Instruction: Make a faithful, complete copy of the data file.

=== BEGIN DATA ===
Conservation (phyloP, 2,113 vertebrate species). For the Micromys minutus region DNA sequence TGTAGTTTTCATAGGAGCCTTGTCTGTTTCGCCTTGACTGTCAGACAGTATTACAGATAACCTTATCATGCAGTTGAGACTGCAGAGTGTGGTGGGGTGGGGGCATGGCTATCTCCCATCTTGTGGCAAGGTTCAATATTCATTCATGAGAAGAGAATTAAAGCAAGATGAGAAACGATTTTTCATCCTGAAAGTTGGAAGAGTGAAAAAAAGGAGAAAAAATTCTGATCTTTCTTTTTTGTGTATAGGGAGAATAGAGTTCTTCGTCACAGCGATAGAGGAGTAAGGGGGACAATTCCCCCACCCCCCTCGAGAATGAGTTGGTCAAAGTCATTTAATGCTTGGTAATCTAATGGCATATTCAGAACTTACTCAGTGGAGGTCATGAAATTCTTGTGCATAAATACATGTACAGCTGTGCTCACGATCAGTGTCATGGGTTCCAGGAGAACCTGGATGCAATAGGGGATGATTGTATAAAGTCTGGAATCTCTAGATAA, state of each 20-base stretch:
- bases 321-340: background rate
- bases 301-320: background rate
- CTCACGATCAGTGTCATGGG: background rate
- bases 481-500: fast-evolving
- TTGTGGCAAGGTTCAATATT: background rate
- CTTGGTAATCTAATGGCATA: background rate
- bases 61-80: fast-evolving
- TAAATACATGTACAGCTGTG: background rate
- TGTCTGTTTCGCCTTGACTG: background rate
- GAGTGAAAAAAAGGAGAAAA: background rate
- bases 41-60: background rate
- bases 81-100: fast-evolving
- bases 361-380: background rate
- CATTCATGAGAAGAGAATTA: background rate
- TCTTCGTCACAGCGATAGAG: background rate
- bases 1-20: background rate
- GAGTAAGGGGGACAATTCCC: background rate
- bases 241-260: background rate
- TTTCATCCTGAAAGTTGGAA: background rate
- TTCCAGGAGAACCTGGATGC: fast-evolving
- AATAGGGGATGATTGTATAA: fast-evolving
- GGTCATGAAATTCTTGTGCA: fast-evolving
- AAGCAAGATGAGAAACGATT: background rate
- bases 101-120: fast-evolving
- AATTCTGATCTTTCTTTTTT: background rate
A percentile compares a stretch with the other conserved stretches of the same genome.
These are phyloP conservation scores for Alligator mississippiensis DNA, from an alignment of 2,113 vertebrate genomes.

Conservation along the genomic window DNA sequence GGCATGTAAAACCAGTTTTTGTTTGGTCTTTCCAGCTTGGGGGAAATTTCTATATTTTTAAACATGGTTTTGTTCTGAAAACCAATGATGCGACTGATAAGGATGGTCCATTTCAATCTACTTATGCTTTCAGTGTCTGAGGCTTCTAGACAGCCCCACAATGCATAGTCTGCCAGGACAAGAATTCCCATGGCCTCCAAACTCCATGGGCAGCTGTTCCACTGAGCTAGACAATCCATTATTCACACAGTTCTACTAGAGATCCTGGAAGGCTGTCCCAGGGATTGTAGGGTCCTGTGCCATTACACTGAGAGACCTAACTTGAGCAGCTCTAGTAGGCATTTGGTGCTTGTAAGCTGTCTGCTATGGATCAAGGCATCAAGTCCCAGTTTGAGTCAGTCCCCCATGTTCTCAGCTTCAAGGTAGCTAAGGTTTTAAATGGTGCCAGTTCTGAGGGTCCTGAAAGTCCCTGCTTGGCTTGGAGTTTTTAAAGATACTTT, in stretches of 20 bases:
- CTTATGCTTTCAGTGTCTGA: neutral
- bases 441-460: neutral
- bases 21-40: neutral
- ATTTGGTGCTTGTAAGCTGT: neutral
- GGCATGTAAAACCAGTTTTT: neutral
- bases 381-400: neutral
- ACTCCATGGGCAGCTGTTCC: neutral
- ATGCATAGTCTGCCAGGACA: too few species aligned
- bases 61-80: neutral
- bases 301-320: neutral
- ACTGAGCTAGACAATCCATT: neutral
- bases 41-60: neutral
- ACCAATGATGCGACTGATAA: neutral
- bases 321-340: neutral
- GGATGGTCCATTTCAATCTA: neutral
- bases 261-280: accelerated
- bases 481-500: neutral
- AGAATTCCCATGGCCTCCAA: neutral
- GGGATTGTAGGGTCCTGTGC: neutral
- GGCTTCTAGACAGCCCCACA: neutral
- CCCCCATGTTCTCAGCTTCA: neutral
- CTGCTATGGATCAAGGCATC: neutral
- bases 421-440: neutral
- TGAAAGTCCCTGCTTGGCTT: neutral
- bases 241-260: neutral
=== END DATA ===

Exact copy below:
Conservation (phyloP, 2,113 vertebrate species). For the Micromys minutus region DNA sequence TGTAGTTTTCATAGGAGCCTTGTCTGTTTCGCCTTGACTGTCAGACAGTATTACAGATAACCTTATCATGCAGTTGAGACTGCAGAGTGTGGTGGGGTGGGGGCATGGCTATCTCCCATCTTGTGGCAAGGTTCAATATTCATTCATGAGAAGAGAATTAAAGCAAGATGAGAAACGATTTTTCATCCTGAAAGTTGGAAGAGTGAAAAAAAGGAGAAAAAATTCTGATCTTTCTTTTTTGTGTATAGGGAGAATAGAGTTCTTCGTCACAGCGATAGAGGAGTAAGGGGGACAATTCCCCCACCCCCCTCGAGAATGAGTTGGTCAAAGTCATTTAATGCTTGGTAATCTAATGGCATATTCAGAACTTACTCAGTGGAGGTCATGAAATTCTTGTGCATAAATACATGTACAGCTGTGCTCACGATCAGTGTCATGGGTTCCAGGAGAACCTGGATGCAATAGGGGATGATTGTATAAAGTCTGGAATCTCTAGATAA, state of each 20-base stretch:
- bases 321-340: background rate
- bases 301-320: background rate
- CTCACGATCAGTGTCATGGG: background rate
- bases 481-500: fast-evolving
- TTGTGGCAAGGTTCAATATT: background rate
- CTTGGTAATCTAATGGCATA: background rate
- bases 61-80: fast-evolving
- TAAATACATGTACAGCTGTG: background rate
- TGTCTGTTTCGCCTTGACTG: background rate
- GAGTGAAAAAAAGGAGAAAA: background rate
- bases 41-60: background rate
- bases 81-100: fast-evolving
- bases 361-380: background rate
- CATTCATGAGAAGAGAATTA: background rate
- TCTTCGTCACAGCGATAGAG: background rate
- bases 1-20: background rate
- GAGTAAGGGGGACAATTCCC: background rate
- bases 241-260: background rate
- TTTCATCCTGAAAGTTGGAA: background rate
- TTCCAGGAGAACCTGGATGC: fast-evolving
- AATAGGGGATGATTGTATAA: fast-evolving
- GGTCATGAAATTCTTGTGCA: fast-evolving
- AAGCAAGATGAGAAACGATT: background rate
- bases 101-120: fast-evolving
- AATTCTGATCTTTCTTTTTT: background rate
A percentile compares a stretch with the other conserved stretches of the same genome.
These are phyloP conservation scores for Alligator mississippiensis DNA, from an alignment of 2,113 vertebrate genomes.

Conservation along the genomic window DNA sequence GGCATGTAAAACCAGTTTTTGTTTGGTCTTTCCAGCTTGGGGGAAATTTCTATATTTTTAAACATGGTTTTGTTCTGAAAACCAATGATGCGACTGATAAGGATGGTCCATTTCAATCTACTTATGCTTTCAGTGTCTGAGGCTTCTAGACAGCCCCACAATGCATAGTCTGCCAGGACAAGAATTCCCATGGCCTCCAAACTCCATGGGCAGCTGTTCCACTGAGCTAGACAATCCATTATTCACACAGTTCTACTAGAGATCCTGGAAGGCTGTCCCAGGGATTGTAGGGTCCTGTGCCATTACACTGAGAGACCTAACTTGAGCAGCTCTAGTAGGCATTTGGTGCTTGTAAGCTGTCTGCTATGGATCAAGGCATCAAGTCCCAGTTTGAGTCAGTCCCCCATGTTCTCAGCTTCAAGGTAGCTAAGGTTTTAAATGGTGCCAGTTCTGAGGGTCCTGAAAGTCCCTGCTTGGCTTGGAGTTTTTAAAGATACTTT, in stretches of 20 bases:
- CTTATGCTTTCAGTGTCTGA: neutral
- bases 441-460: neutral
- bases 21-40: neutral
- ATTTGGTGCTTGTAAGCTGT: neutral
- GGCATGTAAAACCAGTTTTT: neutral
- bases 381-400: neutral
- ACTCCATGGGCAGCTGTTCC: neutral
- ATGCATAGTCTGCCAGGACA: too few species aligned
- bases 61-80: neutral
- bases 301-320: neutral
- ACTGAGCTAGACAATCCATT: neutral
- bases 41-60: neutral
- ACCAATGATGCGACTGATAA: neutral
- bases 321-340: neutral
- GGATGGTCCATTTCAATCTA: neutral
- bases 261-280: accelerated
- bases 481-500: neutral
- AGAATTCCCATGGCCTCCAA: neutral
- GGGATTGTAGGGTCCTGTGC: neutral
- GGCTTCTAGACAGCCCCACA: neutral
- CCCCCATGTTCTCAGCTTCA: neutral
- CTGCTATGGATCAAGGCATC: neutral
- bases 421-440: neutral
- TGAAAGTCCCTGCTTGGCTT: neutral
- bases 241-260: neutral